On a bitterly cold winter’s night what better way to warm the soul than to have a rib sticking meal in a neighbourhood brasserie in 14th arrondissement.
This is exactly what I did on my second foray of solo eating in Paris. From a swift read of the menu blackboard on the pavement, and I mean swift, it was -2 and snowing that night. I was enticed in by a modern take on a French brasserie. As I opened the door and pushed past the heavy red velvet curtains, providing a welcomed barrier to the harsh elements outside, I was greeted by a waitress whose smile lit up the room. I told her I wanted a table for one for dinner which didn’t seem to faze her. She gave me a choice of two tables. Neither table was hidden away and I chose one facing the rest of the restaurant.
There was certainly a buzz in the air in the brasserie with all but one of the tables empty in the brasserie. Those who had just stopped in for a drink were sitting at the impressive zinc bar which takes pride of place. Even though the place has had a modern refurbishment the original art deco globe lightings and clock are still given pride of place. The small touch of placing tealights on every table just adds to the cosy atmosphere. Both English and French can be heard. Although the tables are close together they are just far enough apart that not every word of the conversation from the adjoining table is audible, but if you did want to join in their conversation you could.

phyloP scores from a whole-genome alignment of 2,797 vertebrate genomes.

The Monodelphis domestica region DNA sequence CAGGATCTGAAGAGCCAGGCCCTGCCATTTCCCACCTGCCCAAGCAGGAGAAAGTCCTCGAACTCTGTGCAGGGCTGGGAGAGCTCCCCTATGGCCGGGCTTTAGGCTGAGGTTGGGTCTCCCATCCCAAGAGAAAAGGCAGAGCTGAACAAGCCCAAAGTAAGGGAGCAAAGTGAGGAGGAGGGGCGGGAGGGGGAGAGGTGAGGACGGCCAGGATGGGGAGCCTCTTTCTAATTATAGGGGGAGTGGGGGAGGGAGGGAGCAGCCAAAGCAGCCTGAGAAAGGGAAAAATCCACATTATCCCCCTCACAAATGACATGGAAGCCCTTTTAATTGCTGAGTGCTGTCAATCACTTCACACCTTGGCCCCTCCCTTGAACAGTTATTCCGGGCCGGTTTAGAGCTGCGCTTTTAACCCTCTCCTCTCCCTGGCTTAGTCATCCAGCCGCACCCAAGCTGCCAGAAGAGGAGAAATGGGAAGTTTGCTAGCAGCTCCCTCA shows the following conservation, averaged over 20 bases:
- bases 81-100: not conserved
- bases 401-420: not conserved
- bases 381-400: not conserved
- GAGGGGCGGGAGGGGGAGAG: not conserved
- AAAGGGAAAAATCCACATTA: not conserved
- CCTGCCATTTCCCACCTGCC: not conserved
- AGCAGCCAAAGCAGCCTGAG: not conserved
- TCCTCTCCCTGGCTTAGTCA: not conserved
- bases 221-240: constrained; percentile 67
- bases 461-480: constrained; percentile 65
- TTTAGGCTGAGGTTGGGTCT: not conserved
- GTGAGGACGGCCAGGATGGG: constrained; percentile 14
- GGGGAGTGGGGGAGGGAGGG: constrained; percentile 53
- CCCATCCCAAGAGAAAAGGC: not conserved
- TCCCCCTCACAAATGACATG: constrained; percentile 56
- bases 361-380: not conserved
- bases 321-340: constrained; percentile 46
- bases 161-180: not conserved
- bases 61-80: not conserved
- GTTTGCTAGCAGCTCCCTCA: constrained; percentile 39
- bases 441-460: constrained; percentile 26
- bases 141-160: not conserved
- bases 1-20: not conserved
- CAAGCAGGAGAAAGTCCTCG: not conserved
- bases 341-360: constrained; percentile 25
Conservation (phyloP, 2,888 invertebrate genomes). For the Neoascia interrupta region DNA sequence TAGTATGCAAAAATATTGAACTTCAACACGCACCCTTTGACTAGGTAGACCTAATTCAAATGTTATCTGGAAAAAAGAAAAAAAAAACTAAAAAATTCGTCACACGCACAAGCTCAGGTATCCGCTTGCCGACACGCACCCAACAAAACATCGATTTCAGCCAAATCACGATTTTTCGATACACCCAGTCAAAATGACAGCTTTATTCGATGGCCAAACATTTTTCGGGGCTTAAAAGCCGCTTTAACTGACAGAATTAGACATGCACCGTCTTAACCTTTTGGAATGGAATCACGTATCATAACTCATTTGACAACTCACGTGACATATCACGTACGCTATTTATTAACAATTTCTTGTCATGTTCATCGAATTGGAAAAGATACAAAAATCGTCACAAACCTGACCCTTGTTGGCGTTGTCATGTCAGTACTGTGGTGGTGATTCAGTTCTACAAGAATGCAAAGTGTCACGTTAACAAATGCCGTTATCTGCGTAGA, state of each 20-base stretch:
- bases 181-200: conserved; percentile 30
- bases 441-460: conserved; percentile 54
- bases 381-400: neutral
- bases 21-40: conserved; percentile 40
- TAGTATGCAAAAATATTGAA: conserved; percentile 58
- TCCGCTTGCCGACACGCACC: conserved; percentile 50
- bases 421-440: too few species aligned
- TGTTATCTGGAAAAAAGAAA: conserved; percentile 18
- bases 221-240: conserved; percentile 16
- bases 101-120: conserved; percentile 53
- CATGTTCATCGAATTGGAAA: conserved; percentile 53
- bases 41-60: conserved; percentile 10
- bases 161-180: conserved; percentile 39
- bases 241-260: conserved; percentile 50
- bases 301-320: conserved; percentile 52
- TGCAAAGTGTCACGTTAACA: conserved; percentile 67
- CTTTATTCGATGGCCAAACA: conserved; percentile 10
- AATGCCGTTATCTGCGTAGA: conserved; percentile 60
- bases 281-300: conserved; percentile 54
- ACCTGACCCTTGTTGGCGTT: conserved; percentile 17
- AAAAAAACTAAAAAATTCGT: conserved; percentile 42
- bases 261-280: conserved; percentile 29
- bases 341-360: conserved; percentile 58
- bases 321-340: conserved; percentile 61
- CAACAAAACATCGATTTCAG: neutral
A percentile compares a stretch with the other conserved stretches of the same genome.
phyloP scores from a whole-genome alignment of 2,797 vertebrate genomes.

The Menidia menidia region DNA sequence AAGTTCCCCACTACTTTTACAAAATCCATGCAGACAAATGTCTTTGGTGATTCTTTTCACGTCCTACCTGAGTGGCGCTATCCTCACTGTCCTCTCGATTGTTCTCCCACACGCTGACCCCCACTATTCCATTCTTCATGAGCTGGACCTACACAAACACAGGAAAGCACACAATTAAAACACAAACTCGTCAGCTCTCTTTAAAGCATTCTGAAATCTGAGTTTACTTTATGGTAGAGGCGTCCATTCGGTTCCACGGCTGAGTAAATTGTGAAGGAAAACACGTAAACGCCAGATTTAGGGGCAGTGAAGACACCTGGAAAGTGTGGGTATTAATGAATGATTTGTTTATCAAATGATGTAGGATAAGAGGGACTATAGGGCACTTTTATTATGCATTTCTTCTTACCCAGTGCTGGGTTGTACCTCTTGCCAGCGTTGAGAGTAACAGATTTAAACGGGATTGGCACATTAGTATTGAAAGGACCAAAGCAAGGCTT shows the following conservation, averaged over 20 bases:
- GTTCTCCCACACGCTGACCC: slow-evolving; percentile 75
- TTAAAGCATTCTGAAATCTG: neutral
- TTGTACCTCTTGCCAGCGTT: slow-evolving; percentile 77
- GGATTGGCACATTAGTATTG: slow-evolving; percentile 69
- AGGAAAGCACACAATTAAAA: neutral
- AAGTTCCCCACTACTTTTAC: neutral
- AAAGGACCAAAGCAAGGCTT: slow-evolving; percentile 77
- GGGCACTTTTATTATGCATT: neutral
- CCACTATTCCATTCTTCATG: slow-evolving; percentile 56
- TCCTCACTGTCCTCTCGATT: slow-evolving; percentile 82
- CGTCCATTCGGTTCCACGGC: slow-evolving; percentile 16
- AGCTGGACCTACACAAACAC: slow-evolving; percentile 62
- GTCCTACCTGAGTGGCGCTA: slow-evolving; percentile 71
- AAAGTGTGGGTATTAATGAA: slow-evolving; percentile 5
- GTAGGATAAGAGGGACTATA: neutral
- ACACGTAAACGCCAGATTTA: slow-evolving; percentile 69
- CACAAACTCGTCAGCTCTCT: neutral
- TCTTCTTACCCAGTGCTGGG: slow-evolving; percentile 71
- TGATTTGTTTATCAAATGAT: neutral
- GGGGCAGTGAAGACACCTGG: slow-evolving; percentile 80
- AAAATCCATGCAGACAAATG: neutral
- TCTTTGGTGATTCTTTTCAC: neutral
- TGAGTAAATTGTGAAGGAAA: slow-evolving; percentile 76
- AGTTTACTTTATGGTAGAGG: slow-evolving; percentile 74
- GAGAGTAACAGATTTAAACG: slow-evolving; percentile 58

And so to food, everything looked so good and I was tempted by the steak but it wasn’t served with frites. I had in my mind wanted steak frites. My eyes fell upon ‘steak tartare a notre facon”. I had to know what it was. The waitress smiled and suggested I try it. Given the cold outside I asked for it to be flashed on both sides in a pan. Whilst waiting I looked at the short but complete wine list and chose a glass of Languedoc (€4,50) I wanted to taste a little sunshine even if if summer was still months away.
Before my food to arrive I looked over at the table next to me to see what the couple had ordered. I instantly had food envy. He had ordered the lamb shank. Memo to self I must order that next time. The lamb fell perfectly off the bone. Anyway, my envy did not last long. For my tartare and frites arrived and I was not disappointed. In fact I was pleasantly surprised. Rather than the tartare I am so used to of old with an egg, capers, shallots etc. I cut into the tartare and there were beansprouts, carrots and corriander. The steak tartare was definitely done their way with an Asian twist! It was delicious and most unexpected.
After my steak tartare, I felt like something sweet but not a whole dessert. Whilst I dithered, I spied the solution on the menu – le cafe guormande. A selection of 3 mini desserts and an expresso. After all variety is the spice of life! This particular cafe guormande consisted of: a raspberry macaron, creme brulee and a scoop of chocolate ice cream with freshly chopped hazlenuts sprinkled on top. It was just what I needed. The brulee was caramelised to perfection and the macaron cracked and then melted on my tongue. Heavenly!
I spent 1h30 in the brasserie with no one staring at me. The waitresses did not try to hurry me out but let me marinate during courses and took the time to ask me how my food was. When I first stepped into the brasserie it felt like meeting up with an old friend with a new look. This is definitely a brasserie for the 21st century who is respectful of the old ways.
Two courses with wine came to about €27.
Le Verre Siffleur – 73 rue d’Alesia 75014